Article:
A version of this article was first published on the Closer Together Whakatata Mai website

[1] Stories of Success, Mental Health Foundation Research Report 2014, p. 37

[2] Stories of Success, Mental Health Foundation Research Report 2014

[3] This is a quote is taken from a video of Max Rashbrooke that can be found here.

[4] For more info on this see Timebank founder Edgar Cahn’s book, No More Throw-Away People

Half of a Discussion on Drones

13 Jul

A few months ago, a newly set-up think tank, Diplosphere, held a panel discussion on drone strikes and whether they are in New Zealand’s interest. Throughout the discussion, people talked about how important it is that a new forum focused specifically on international affairs has started up in New Zealand. This is true and forums like these have the potential to encourage more people to feel part of what’s going on in the wider world and to care about the role New Zealand plays within this.

 

Speaking to someone involved with Diplosphere afterwards, he commented that he felt they had been able to assemble a diverse range of the panellists who brought very different perspectives to the issue. In many ways this was true; there were law lecturers, a journalist, a politician and an international relations professor. The discussion was interesting and the panellists were well informed, insightful and at times inspiring.

 

The thing is though, they were also all white men. We’re not just talking about a three-person panel here either; there were six panellists, plus the chair and the event host. That’s eight men and not a single woman. When I raised this issue with someone after the discussion, I was told that it’s difficult because there just “aren’t any women”. Presumably, this meant no women who know enough about drones and international security.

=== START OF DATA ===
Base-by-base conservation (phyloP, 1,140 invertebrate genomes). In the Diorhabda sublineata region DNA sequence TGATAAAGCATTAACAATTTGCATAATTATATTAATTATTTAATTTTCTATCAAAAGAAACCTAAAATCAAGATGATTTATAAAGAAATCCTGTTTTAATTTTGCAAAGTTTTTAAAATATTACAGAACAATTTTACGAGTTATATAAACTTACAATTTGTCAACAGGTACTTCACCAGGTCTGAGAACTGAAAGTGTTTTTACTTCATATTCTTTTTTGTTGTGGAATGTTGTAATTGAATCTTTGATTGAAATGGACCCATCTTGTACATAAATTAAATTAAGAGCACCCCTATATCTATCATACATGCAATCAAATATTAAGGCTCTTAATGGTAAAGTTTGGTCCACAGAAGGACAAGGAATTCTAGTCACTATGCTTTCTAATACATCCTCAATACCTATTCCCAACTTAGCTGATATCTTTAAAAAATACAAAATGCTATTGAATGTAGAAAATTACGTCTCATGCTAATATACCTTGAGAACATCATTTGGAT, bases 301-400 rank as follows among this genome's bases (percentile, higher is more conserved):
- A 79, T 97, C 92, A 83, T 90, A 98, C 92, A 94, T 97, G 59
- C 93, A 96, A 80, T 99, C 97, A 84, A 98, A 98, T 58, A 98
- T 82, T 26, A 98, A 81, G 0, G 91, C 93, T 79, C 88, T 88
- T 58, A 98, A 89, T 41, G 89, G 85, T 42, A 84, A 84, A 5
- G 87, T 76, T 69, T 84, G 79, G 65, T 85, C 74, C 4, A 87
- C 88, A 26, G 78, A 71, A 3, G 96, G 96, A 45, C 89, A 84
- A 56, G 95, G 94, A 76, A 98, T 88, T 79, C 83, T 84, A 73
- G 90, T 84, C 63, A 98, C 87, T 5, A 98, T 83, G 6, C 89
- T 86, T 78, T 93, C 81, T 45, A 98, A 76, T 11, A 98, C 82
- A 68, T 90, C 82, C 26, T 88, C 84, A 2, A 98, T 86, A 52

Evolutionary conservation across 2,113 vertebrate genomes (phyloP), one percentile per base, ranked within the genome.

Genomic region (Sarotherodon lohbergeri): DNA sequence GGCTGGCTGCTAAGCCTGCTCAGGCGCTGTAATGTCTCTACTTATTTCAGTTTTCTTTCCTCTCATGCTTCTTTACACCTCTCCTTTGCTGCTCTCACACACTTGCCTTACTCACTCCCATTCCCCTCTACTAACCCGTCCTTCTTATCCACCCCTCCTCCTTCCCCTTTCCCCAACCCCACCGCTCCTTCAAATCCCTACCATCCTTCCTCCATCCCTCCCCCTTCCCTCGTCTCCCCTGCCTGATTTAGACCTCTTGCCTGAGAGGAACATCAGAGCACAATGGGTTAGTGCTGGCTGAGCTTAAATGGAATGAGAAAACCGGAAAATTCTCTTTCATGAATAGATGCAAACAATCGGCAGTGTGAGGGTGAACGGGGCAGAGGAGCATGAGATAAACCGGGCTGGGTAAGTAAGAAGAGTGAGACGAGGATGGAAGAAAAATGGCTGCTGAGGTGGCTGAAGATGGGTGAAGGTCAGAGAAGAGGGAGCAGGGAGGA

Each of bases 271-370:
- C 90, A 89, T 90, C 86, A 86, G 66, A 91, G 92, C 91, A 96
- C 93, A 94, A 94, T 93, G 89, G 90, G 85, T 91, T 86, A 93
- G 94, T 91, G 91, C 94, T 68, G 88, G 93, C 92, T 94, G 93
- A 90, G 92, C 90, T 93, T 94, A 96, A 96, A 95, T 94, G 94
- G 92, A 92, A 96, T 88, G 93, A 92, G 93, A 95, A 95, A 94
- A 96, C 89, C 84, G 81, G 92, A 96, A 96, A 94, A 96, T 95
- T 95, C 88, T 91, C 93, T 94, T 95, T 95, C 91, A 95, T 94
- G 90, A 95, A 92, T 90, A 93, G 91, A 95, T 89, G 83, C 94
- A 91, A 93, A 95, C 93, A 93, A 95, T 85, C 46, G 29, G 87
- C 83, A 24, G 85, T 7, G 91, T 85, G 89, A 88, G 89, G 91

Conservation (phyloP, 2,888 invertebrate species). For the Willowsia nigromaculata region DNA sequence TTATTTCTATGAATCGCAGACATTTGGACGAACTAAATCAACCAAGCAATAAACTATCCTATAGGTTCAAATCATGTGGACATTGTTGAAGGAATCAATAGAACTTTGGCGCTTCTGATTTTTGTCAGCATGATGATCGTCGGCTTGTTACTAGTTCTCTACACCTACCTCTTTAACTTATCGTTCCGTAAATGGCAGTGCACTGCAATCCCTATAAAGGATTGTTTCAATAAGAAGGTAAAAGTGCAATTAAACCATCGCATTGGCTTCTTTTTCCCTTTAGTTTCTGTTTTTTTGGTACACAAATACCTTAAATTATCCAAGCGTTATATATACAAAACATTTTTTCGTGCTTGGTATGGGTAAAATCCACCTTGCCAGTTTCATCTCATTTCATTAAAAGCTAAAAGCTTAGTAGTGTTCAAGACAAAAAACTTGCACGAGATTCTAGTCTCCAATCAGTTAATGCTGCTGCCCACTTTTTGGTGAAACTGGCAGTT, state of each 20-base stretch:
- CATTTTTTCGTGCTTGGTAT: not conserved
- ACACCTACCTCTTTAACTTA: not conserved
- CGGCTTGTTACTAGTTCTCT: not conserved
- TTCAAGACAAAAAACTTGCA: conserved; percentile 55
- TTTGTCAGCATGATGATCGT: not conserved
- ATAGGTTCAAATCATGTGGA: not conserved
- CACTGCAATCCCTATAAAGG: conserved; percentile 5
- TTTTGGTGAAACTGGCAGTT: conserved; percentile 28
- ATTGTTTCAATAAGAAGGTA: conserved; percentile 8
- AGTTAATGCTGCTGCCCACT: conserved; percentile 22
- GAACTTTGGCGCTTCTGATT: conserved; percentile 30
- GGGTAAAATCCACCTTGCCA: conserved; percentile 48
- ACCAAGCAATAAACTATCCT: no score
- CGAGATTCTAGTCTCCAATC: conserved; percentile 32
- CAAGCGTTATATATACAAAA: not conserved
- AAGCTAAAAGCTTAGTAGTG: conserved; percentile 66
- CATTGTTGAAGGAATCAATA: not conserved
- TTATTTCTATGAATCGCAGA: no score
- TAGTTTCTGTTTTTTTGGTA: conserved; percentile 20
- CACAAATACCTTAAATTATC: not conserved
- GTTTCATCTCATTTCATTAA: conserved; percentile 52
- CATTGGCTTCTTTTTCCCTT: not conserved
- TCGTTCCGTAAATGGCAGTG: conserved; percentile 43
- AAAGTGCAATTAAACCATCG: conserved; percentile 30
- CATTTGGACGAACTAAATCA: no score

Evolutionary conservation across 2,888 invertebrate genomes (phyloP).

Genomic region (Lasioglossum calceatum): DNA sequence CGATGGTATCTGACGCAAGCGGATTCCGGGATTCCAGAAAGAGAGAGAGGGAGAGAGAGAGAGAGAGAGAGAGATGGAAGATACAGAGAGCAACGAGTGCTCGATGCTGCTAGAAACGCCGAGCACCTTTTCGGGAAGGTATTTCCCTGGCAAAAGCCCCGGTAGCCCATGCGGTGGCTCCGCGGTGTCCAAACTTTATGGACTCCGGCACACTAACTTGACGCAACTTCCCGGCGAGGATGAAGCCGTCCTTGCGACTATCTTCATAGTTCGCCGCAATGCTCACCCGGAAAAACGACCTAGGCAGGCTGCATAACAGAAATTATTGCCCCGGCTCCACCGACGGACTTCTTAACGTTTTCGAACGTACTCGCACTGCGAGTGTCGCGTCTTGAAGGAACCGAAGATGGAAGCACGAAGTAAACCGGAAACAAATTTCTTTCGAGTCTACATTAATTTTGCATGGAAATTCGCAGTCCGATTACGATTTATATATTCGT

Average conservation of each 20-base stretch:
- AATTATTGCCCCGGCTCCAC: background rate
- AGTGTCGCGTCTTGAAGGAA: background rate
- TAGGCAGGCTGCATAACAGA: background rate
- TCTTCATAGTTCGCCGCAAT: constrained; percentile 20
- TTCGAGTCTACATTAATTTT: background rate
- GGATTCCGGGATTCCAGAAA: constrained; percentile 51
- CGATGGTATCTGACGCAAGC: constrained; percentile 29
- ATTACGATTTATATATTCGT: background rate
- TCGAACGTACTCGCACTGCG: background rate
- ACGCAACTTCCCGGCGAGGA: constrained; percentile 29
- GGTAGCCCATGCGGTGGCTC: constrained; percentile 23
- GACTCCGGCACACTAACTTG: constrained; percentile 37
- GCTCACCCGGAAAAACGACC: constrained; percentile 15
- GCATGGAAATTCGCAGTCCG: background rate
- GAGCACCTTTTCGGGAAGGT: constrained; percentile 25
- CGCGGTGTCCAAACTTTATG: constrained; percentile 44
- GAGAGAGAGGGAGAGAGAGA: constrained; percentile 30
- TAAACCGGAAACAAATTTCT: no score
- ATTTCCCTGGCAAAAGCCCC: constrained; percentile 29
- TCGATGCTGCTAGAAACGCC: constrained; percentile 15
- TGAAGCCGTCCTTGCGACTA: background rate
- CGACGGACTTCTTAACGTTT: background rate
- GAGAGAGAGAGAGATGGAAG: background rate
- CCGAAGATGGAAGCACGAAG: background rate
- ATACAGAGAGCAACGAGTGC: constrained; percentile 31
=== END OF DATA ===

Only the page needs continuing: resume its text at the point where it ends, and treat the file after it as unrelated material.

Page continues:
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Reduced services at Rape Crisis

16 Aug

I recommend that everyone reads this blog piece responding to the announcement that Wellinton Rape Crisis will have to close its doors on Fridays due to a lack of funds:

This is no country for women

Today one of Wellington’s most vital and underappreciated services, Wellington Rape Crisis,announced that they will be reducing their service by a day per week. They simply cannot keep up with the demand for their services without adequate funding, and they are uncertain of their future due to operating under a $55,000 deficit.

Wellington Rape Crisis is 35 years old, and was started as part of the international Rape Crisis movement. It continues to be politically revolutionary in that the organisational values explicitly state that women are at the centre of their practice*, and a feminist analysis of rape and sexual abuse underpins all their work. Not only do they provide frontline services, but they advocate politically for women’s rights to autonomy and self-determination over their own bodies. If this seems like nothing special, or if you’re of the opinion that we’ve already achieved these things, then you might want to do some serious reading.